Rust Stack and Heap

Stack and Heap are parts of memory available to our Rust code to use at runtime.

Rust is a memory-safe programming language. To ensure that Rust is memory-safe, it introduces concepts like ownership, references and borrowing.

To understand these concepts, we must first understand how to allocate and deallocate memory into the Stack and Heap.

The Stack

The Stack can be thought of as a stack of books. When we add more books, we add them on the top of the pile. When we need a book, we take one from the top.

The stack inserts values in order. It gets them and removes the values in the opposite order.

  • Adding data is called pushing onto the stack
  • Removing data is called popping off the stack

This phenomenon is called Last In, First Out (LIFO) in programming.

Data stored on the stack must have a fixed size during compile time. Rust, by default, allocates memory on the stack for primitive types.

Let's visualize how memory is allocated and deallocated on the stack with an example.

fn foo() {
    let y = 999;
    let z = 333;

fn main() {
    let x = 111;

In the above example, we first call the function main(). The main() function has one variable binding x.

When main() executes, we allocate a single 32-bit integer (x) to the stack frame.

Address Name Value
0 x 111

In the table, the "Address" column refers to the memory address of the RAM.

It starts from 0 and goes to how much RAM (number of bytes) your computer has. The "Name" column refers to the variable, and the "Value" column refers to the variable's value.

When foo() is called a new stack frame is allocated. The foo() function has two variable bindings, y and z.

Address Name Value
2 z 333
1 y 999
0 x 111

The numbers 0, 1, and 2 do not use address values the computer will use in reality. In reality, the addresses are separated by some number of bytes based on the value.

After foo() is completed, its stack frame is deallocated.

Address Name Value
0 x 111

Finally, main() is completed, and everything goes away.

Rust automatically does allocation and deallocation of memory in and out of the stack.

The Heap

As opposed to the stack, most of the time, we will need to pass variables (memory) to different functions and keep them alive for longer than a single function's execution. This is when we can use the heap.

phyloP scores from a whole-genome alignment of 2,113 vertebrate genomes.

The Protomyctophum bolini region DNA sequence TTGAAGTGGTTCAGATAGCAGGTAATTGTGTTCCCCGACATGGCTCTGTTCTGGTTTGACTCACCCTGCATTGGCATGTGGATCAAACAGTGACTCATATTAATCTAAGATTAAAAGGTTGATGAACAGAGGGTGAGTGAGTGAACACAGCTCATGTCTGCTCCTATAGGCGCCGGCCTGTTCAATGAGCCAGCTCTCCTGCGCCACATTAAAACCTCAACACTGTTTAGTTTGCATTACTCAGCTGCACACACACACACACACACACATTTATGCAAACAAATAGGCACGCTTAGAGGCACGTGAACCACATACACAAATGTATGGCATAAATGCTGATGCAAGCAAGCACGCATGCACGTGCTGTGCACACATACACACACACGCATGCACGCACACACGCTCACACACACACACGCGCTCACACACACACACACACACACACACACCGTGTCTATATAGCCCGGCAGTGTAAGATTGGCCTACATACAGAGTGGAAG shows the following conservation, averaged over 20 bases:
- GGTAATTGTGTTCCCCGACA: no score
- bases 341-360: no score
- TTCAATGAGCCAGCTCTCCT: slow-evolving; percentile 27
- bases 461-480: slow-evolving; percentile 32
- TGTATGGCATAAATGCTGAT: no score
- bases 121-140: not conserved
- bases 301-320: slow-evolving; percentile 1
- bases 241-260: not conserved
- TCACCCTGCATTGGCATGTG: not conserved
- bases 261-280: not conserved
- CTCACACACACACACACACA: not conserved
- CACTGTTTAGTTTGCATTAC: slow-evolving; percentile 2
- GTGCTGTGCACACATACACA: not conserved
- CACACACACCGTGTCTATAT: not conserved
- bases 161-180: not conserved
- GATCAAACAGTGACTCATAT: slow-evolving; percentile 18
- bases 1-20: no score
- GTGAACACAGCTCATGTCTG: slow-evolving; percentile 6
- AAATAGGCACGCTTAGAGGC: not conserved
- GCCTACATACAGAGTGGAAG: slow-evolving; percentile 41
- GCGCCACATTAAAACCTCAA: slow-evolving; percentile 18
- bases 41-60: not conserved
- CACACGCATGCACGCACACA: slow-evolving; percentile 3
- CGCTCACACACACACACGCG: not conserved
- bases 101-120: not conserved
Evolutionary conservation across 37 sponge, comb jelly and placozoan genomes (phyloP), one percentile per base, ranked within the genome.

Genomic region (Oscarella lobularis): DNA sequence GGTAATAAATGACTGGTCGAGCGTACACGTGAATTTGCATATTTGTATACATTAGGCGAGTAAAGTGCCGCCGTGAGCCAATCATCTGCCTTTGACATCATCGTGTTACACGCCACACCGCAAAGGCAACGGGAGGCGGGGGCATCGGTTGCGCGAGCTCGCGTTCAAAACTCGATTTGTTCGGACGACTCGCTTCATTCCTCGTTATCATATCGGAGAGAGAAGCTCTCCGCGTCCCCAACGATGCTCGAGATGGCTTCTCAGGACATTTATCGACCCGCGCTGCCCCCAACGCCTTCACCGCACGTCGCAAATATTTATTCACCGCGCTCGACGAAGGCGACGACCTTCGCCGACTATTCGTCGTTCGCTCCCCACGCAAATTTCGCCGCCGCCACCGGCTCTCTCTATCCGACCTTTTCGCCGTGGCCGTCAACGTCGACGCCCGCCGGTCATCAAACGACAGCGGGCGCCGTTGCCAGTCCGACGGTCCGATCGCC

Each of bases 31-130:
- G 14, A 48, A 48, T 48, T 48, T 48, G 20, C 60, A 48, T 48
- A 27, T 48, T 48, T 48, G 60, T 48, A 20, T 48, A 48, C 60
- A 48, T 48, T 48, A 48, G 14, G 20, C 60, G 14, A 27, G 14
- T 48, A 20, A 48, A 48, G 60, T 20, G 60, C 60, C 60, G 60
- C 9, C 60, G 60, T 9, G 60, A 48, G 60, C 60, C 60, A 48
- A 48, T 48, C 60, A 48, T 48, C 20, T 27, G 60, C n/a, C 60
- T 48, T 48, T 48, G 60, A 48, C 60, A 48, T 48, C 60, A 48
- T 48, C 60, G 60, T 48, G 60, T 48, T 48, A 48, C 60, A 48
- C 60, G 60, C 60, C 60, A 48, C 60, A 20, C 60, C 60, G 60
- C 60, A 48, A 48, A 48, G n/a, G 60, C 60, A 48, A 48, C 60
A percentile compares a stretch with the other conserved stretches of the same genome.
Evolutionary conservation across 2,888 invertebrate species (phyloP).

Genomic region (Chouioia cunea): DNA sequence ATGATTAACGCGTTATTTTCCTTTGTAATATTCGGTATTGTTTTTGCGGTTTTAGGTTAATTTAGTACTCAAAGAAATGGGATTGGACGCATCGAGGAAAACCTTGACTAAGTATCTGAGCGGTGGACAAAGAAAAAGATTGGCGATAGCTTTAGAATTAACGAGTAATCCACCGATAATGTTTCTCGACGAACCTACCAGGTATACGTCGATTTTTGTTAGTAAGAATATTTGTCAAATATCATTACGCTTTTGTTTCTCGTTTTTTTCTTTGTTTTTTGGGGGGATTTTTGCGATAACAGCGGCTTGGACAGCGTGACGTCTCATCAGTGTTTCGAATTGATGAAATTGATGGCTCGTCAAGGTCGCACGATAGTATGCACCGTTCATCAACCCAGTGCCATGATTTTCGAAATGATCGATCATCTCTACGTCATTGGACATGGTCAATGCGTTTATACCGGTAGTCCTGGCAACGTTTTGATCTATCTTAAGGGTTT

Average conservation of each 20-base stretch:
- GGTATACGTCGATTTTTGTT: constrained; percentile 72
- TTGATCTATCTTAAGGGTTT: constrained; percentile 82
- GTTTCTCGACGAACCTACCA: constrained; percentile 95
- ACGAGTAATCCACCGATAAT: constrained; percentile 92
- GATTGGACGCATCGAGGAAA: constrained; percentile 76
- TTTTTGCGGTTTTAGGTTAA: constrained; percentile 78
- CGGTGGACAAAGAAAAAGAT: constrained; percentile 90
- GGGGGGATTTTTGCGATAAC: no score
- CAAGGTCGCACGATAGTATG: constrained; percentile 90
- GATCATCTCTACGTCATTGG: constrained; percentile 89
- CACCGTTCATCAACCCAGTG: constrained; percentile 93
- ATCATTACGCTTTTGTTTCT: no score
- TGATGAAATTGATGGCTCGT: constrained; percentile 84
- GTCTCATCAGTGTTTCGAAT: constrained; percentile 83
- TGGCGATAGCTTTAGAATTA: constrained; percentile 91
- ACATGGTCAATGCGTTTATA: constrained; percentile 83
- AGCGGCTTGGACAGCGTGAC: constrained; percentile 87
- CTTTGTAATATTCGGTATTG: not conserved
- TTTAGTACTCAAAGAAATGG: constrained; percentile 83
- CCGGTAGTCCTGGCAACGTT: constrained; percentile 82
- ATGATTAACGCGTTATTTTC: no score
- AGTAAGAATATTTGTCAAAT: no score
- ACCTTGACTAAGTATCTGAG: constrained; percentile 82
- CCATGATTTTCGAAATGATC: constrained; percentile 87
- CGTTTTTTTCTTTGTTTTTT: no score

We can allocate memory on the heap using the Box<T> type. For example,

fn main() {
    let x = Box::new(100);
    let y = 222;
    println!("x = {}, y = {}", x, y);


x = 100, y = 222

Let's visualize the memory when main() is called in the above example.

Address Name Value
1 y 222
0 x ???

Like before, we allocate two variables, x and y, on the stack.

However, the value of x is allocated on the heap when Box::new() is called. Thus, the actual value of x is a pointer to the heap.

The memory now looks like this:

Address Name Value
5678 100
1 y 222
0 x → 5678

Here, the variable x holds a pointer to the address → 5678, an arbitrary address used for demonstration. Heap can be allocated and freed in any order. Thus it can end up with different addresses and create holes between addresses.

So when x goes away, it first frees the memory allocated on the heap.

Address Name Value
1 y 222
0 x ???

Once the main() is completed, we free the stack frame, and everything goes away, freeing all the memory.

We can make the memory live longer by transferring ownership where the heap can stay alive longer than the function which allocates the Box. To learn more about ownership, visit Rust Ownership.

Differences between Stack and Heap

Stack Heap
Accessing data in the stack is faster. Accessing data in a heap is slower.
Managing memory in the stack is predictable and trivial. Managing memory for the heap (arbitrary size) is non-trivial.
Rust stack allocates by default. Box is used to allocate to the heap.
Primitive types and local variables of a function are allocated on the stack. Data types that are dynamic in size, such as String, Vector, Box, etc., are allocated on the heap.